Network segmentation is a network security technique that divides a network into smaller, distinct sub-networks that enable network teams to compartmentalize the sub-networks and deliver unique security controls and services to each sub-network.
The process of network segmentation involves partitioning a physical network into different logical sub-networks. Once the network has been subdivided into smaller more manageable units, controls are applied to the individual, compartmentalized segments.
Network segmentation provides unique security services per network segment, delivering more control over network traffic, optimizing network performance, and improving security posture.
First, better security. We all know that with security, you are only as strong as your weakest link. A large flat network inevitably presents a large attack surface. However, when a large network is split into smaller sub-networks, the isolation of network traffic within the sub-networks reduces the attack surface and impedes lateral movement. Thus, if the network perimeter is breached, network segments prevent attackers from moving laterally throughout the network.
Furthermore, segmentation provides a logical way to isolate an active attack before it spreads across the network. For example, segmentation ensures malware in one segment does not affect systems in another. Creating segments limits how far an attack can spread and reduces the attack surface to an absolute minimum.
Next, let’s talk about performance. Segmentation reduces network congestion which improves network performance by removing unnecessary traffic in a particular segment. For example, a hospital's medical devices can be segmented from its visitor network so that medical devices are unaffected by guest web browsing traffic.
As a result of network segmentation, we have fewer hosts per subnetwork, minimize local traffic per sub-network and limit external traffic only to that designated for the sub-network.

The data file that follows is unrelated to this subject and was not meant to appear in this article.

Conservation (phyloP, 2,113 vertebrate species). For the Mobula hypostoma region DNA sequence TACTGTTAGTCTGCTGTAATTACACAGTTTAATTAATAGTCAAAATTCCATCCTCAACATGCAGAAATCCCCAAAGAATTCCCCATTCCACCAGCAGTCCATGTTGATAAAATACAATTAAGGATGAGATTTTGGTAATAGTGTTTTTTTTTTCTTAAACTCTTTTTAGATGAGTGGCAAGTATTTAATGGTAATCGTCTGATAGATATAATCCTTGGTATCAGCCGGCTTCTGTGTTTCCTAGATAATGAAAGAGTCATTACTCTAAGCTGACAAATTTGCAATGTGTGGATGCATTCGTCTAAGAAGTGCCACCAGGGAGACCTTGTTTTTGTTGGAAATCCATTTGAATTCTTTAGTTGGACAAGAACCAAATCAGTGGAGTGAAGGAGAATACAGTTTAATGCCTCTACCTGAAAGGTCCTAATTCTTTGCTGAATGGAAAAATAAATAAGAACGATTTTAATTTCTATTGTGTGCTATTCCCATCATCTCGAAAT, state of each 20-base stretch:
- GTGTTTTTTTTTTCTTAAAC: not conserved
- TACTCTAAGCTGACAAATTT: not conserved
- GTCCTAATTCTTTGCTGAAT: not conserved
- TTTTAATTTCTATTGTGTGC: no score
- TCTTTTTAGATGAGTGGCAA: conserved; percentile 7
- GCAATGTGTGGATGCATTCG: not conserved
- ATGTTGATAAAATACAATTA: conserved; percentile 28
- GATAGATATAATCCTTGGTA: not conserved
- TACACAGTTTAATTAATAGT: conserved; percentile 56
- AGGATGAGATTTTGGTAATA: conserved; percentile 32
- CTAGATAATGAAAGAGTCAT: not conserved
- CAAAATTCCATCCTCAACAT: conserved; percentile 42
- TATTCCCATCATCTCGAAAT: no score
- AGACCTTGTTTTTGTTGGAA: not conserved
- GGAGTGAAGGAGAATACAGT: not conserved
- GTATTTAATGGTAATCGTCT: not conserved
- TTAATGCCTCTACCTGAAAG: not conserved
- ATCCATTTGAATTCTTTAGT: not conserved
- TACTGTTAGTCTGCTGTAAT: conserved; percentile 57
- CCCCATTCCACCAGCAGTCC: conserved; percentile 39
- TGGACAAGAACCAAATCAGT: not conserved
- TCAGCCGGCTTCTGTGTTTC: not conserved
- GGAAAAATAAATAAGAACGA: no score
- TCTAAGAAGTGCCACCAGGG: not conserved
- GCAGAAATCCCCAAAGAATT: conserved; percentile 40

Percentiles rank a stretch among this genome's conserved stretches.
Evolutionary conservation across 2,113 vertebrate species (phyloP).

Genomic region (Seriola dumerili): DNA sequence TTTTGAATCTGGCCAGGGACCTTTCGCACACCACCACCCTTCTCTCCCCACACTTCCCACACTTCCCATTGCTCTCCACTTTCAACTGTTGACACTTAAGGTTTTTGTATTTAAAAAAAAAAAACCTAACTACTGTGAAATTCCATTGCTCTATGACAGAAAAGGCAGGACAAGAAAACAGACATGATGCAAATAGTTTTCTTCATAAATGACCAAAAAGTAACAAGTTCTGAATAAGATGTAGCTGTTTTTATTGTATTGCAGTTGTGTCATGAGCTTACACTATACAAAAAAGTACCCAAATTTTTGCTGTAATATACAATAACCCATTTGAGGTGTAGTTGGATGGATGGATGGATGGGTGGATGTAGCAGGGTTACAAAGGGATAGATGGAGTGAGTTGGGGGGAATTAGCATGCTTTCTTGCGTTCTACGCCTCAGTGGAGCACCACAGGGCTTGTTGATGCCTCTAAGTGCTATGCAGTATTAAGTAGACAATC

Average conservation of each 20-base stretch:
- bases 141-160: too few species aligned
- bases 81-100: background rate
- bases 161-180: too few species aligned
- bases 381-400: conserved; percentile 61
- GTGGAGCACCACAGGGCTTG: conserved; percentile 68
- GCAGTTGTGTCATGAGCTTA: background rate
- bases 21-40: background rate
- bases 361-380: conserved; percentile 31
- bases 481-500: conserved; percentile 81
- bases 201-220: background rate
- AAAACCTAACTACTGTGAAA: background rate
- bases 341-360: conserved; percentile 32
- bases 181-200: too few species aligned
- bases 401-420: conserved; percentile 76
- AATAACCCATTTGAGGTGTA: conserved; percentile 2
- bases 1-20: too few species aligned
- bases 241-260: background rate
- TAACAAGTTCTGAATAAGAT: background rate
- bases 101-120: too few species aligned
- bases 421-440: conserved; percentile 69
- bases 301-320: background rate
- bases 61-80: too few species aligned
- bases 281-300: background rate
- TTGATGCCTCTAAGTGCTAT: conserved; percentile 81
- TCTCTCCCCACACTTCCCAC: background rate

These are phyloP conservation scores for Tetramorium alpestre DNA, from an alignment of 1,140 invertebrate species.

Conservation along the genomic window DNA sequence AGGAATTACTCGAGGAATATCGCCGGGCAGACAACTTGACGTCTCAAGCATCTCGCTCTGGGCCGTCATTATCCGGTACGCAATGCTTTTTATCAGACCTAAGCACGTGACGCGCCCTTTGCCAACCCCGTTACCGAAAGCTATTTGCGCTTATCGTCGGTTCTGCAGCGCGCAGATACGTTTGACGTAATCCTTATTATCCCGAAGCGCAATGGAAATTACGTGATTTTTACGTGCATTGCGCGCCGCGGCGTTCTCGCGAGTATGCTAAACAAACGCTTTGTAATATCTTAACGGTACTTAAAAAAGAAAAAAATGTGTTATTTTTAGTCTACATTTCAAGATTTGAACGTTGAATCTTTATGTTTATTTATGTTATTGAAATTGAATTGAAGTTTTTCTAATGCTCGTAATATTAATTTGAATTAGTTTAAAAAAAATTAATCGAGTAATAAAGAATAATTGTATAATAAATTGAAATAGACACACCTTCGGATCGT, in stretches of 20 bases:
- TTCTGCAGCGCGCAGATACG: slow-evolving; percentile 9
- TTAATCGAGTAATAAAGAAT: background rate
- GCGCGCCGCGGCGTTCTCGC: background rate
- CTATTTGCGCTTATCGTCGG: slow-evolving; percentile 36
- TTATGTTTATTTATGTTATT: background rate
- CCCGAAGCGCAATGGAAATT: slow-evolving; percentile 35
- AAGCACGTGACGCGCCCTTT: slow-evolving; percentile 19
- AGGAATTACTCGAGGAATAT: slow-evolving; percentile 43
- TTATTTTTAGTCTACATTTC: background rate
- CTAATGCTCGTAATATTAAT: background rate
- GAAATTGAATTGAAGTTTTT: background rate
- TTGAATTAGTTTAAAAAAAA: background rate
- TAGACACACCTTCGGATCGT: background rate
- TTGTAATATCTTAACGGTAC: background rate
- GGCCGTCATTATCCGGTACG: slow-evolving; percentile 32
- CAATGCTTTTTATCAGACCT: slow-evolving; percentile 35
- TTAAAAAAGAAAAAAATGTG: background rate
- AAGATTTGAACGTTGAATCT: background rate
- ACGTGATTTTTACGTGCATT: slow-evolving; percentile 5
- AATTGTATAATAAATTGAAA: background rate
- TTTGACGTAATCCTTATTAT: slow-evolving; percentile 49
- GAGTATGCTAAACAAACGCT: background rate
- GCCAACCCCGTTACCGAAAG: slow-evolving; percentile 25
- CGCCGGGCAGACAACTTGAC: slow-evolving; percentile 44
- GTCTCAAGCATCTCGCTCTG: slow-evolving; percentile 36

Network segmentation creates multiple, isolated segments within a larger network, each of which can have varying security requirements and policy. These segments hold specific application or endpoint types with the same trust level.
There are multiple ways to perform network segmentation. We’ll look at perimeter-based segmentation implemented with VLANs, and then segmentation performed deeper in the network with network virtualization techniques.
Perimeter-based segmentation creates internal and external segments based on trust: what’s internal to the network segment is trusted and anything external is not. As a result, there are few restrictions on internal resources, which commonly operate over a flat network with minimal internal network segmentation. Filtering and segmentation are at fixed network points.
Originally, VLANs were introduced to divide broadcast domains to improve network performance. Over time VLANs grew to be used as a security tool – but they were never meant to be used as a security tool. The problem with VLANs is there is no intra-VLAN filtering; they have a very broad level of access.
Furthermore, to move between segments, there needs to be a policy. With policy, you can either stop the traffic flow from one segment to another or limit the traffic (based on the traffic type, source, and destination).
The network firewall is a common tool used for perimeter-based segmentation. It was originally employed to control the north–south movement of network traffic while permitting any-to-any communication within a segment.
Today, many organizations maintain a variety of network areas with specific functions that require segmentation at numerous network points. In addition, the endpoints the network must support have grown to include numerous endpoint types, each with varying trust levels.
As a result, perimeter-based segmentation is no longer sufficient. With the advent of, for example, cloud, BYOD, and mobile, the perimeter is now blurred with no clear demarcation points. We now require more segmentation, deeper into the network, to achieve better security and network performance. Moreover, with today's east–west traffic patterns, still more network segmentation is needed. This is where network virtualization comes into play, as it takes segmentation to the next level.
In its simplest form, network virtualization is the provisioning of network and security services independent of the physical infrastructure. By enabling network segmentation in the entire network and not just at the perimeter, network virtualization plays a key role in driving efficient network segmentation. In effect, the perimeter-based segmentation that we were used to in the past is now virtualized and distributed — along with flexible, fine-grained security policies — down to each and every segment in the network.
|Zero Trust Security|